The Journal of Continuing Education in Nursing

Editorial Free

Predatory Publication: The Conference Version

Patricia S. Yoder-Wise, RN, EdD, NEA-BC, ANEF, FAAN

If we take the broad definition of the word publication, we can include speeches and posters. They are forms of making something public. Predatory publications, the written form, have become a major concern in recent years because of the rapid proliferation we have experienced in many disciplines. The conference version of predatory publications is an unexplored field.

Today, when I opened my e-mail, I found that I was a recognized leader in subject “X.” This was a surprise to me! Let's say that X represents brain surgery. I am choosing a really unlikely topic because it will make clear how I came to the conclusion that the conference was every bit as much a predatory type as are the journals that have proliferated in recent years.

Somewhere in my history, I used words that a predatory conference planner saw associated with my name. Therefore, I was now invited to come be a speaker because the planners decided my “expertise [i.e., the hypothetical brain surgery] would be an excellent fit for” the Nursing Orthopedics Conference 2017 (i.e., a title I made up). Did you note that my expertise has nothing to do with the topic of the conference itself? I was specifically invited to come to provide my valuable content to people who wanted to hear me because I was an expert in this area. I instantly saw the relationship to some of the predatory journal solicitations that I think of as send-brain opportunities. In other words, “You have some ideas, we are looking for speakers, do whatever you want.”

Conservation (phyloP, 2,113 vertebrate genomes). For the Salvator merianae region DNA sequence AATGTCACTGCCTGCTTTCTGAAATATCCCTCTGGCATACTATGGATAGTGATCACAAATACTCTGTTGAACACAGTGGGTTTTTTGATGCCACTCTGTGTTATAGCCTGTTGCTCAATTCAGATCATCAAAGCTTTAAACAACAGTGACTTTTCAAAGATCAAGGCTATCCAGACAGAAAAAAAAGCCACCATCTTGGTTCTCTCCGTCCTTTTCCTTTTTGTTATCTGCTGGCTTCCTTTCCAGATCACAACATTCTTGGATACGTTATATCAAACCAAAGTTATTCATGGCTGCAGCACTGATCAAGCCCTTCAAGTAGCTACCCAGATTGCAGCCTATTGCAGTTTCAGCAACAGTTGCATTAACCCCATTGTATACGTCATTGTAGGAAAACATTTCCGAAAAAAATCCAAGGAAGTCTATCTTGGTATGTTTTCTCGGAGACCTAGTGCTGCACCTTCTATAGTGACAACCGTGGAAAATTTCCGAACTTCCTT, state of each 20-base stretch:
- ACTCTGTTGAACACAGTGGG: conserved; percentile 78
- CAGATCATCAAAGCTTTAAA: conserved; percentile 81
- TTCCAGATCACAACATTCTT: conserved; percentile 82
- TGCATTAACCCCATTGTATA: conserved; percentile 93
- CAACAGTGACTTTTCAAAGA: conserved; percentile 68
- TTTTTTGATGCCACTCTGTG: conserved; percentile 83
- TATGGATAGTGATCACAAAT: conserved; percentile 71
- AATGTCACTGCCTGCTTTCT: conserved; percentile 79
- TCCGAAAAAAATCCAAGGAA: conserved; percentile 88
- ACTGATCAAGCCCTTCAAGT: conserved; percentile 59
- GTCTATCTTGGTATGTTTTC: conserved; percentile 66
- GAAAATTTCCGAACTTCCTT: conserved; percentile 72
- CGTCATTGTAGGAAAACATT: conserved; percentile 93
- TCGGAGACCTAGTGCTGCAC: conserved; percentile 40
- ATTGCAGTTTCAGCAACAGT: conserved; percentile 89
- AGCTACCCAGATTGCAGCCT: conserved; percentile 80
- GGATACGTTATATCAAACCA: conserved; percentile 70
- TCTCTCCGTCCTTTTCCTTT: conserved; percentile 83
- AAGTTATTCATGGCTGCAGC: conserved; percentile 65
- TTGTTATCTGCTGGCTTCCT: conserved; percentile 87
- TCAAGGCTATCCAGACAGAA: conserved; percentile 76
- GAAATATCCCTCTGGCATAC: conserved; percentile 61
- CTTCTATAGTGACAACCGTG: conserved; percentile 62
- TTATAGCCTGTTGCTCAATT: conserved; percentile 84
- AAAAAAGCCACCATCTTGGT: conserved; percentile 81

Having heard a nursing leader (who served as a spy at one of these types of conferences), I knew that the potential was there to prey on nurses who are seeking presentation opportunities. My spy colleague reported that the conference she reviewed had almost as many presenters as people in attendance. Imagine creating a presentation that you perceived to be for a major conference only to find relatively few participants.

Many predatory conferences use titles that suggest national or international audiences that are ongoing by including the year. The specific conference in this e-mail was over 25 years old! And yet, neither I nor the few colleagues I asked had ever heard of this group or the conference.

I checked the information for the planning committee and found several U.S. nurse leaders engaged with this group. That is similar to what many predatory journals do. In the nature of full disclosure, several years ago I agreed to serve on the board of an open access journal, which turned out to be a predatory publication. I am no longer on that board!

As with predatory journals, the language in the e-mail is often not standard English. Words are missing or are misused. The objectives are often vague or global, and even when a theme is presented, the content does not always relate. My specific e-mail offered the opportunity to click on a hyperlink if I wanted to attend as a speaker/delegate.

Another hyperlink in the e-mail provided a connection to download the brochure. However, to access the brochure, I would have had to complete a form that included my name, street address, e-mail address, and telephone number before I could see the brochure. Therefore, I cannot tell you who the speakers were who had already committed because I did not want to encourage further e-mails.

Do you have experiences with these kinds of conferences? We would love to hear your view. Meanwhile, caveat emptor—let the buyer beware!

Patricia S. Yoder-Wise, RN, EdD, NEA-BC, ANEF, FAAN
Editor-in-Chief
psywrn@aol.com

Authors
Patricia S. Yoder-Wise, RN, EdD, NEA-BC, ANEF, FAAN

psywrn@aol.com

The author has disclosed no potential conflicts of interest, financial or otherwise.

10.3928/00220124-20170110-01

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